Thursday 15 August 2013

Attention: Humans driving


Reaction times correlate with lifespan and with intelligence. In evolutionary terms this makes sense: quick reactions allow you to spot dangers, avoid predators and live another day.

In contemporary life, which is now very safe, one of the few causes of premature death are traffic accidents. Motorbikes are the worst. Without a protective cage to absorb impact, riders cannot survive. Helmets don’t help much because necks break as easily as skulls. Pushbikes don’t mix well with motor traffic. All cyclist deaths are premature and preventable, if only by taking public transport, which is safe. Cars are now safe for their occupants. Car braking systems very rarely fail. Human drivers fail every so often. Young over-confident incompetents are the worst, as are drunks of all ages, but careless idiots still cause injury, and each of us will be a careless idiot at some time in our driving lives.

Here is a reaction time test which is a better measure of attention while driving. Unlike the “BBC poisoned arrow sheep” and the various traffic light tests it has face validity, because it lasts for 5 minutes, which simulates the real life requirement of sustained attention. Of course, 5 minutes is not very long, and half an hour would be more realistic. The simulation is also unrealistic in that the hazards happen frequently, whereas in real life they happen rarely, with long boring bits in between. Furthermore, in this test one can begin to anticipate when it is time for the next hazard to show up. The results give the average time of response, but merely record the number of crashes and “false starts” without any further comment. The site constructors have a particular emphasis on fatigue caused by lack of sleep, which is certainly a factor when lorry drivers are sleep deprived, but probably not such a big issue with ordinary car drivers.

My own results “need to be seen in context” (were bad). On the first trial I hadn’t properly understood the instructions. After each hazard the reaction time comes up, which is distracting, but is probably a good example of the many distractions while driving. My average reaction time was 0.31 with one accident and 4 false starts. In other words, death. After a brief pause I tried to redeem myself. Second trial: average reaction time 0.32 with o accidents, 0 false starts. Clear evidence of learning in a dead person.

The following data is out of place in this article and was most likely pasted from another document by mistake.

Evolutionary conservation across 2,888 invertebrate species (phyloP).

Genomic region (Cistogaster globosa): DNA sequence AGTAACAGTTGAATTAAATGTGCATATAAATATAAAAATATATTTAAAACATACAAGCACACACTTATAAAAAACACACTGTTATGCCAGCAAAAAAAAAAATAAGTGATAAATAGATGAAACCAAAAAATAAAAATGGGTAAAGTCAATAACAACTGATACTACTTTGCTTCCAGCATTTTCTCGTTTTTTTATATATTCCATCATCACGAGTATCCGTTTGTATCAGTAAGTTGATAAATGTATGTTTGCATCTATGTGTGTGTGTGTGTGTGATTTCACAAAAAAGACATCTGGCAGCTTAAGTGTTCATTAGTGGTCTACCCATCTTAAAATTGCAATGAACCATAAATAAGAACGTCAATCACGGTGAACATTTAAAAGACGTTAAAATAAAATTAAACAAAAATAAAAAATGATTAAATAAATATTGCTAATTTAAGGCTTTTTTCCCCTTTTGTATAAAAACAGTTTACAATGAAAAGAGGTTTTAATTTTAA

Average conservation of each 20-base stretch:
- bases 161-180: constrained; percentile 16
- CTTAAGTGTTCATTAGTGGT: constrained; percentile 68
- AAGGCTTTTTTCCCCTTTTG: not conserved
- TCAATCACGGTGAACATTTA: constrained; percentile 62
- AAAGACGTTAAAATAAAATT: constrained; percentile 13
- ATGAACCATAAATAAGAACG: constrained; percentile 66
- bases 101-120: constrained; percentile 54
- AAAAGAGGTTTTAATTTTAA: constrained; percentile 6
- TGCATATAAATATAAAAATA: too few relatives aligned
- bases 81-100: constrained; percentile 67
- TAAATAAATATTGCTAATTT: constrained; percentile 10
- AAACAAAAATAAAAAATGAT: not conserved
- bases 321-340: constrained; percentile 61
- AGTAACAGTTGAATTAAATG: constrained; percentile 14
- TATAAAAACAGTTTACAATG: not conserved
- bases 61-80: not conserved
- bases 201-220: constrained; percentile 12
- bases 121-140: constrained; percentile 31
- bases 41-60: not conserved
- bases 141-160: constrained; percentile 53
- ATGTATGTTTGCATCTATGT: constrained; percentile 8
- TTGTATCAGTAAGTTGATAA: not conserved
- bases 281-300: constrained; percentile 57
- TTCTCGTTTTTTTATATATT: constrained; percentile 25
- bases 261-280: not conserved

Let me know how you get on.


  1. "whereas in real life they happen rarely, with long boring bits in between": this is a key problem in industrial safety systems - most humans don't cope well in those circumstances. It's an attraction of automation.

    You could use a variant of the technique used for steam engines before the introduction of Watt's governor: small boys were meant to regulate steam flow by pulling on a string. To ensure that they didn't fall asleep they were sat on one-legged stools. The equivalent for a car driver would be .....

  2. Reaction times may correlate with mortality mainly because they (RTs) are a better index of mutation load than IQs.

  3. Mutation load is certainly a possibility. Interestingly, virtually all of the reaction time studies have little psychological data on their subjects. Once we get full genomic data some things will become clearer.

  4. My first attempt was appalling. Reaction time of .37 s, with 2 crashes and 2 false starts.

    WTF is a false start? Changing lane when the obstacle wasn't actually in my own lane? I wasn't aware of doing that, but I can well believe I misjudged the location of the obstacle. But then wouldn't that have resulted in a crash?

    The other possible meaning is swerving when there was no obstacle at all - but I'm quite sure I never did that.


  5. Second attempt, shortly after the first: 0.34s, 1 crash, 1 false start.

    Evidently I'm still a danger on the roads.

    Though in real life, in any 5-minute period taken at random, I usually don't crash. In fact, I occasionally complete quite long journeys without crashing.

    But what the hell is a "false start"?


  6. "False start" is not a particularly well chosen phrase. As you surmise, it means a mistaken application of the brakes when there is no real hazard. This changes you to the other lane. Your real life 5 minutes comparison is not representative. This test is trying to cram many hazard events into a short period. It probably represents the number of full scale emergency stops you would make in a year or more.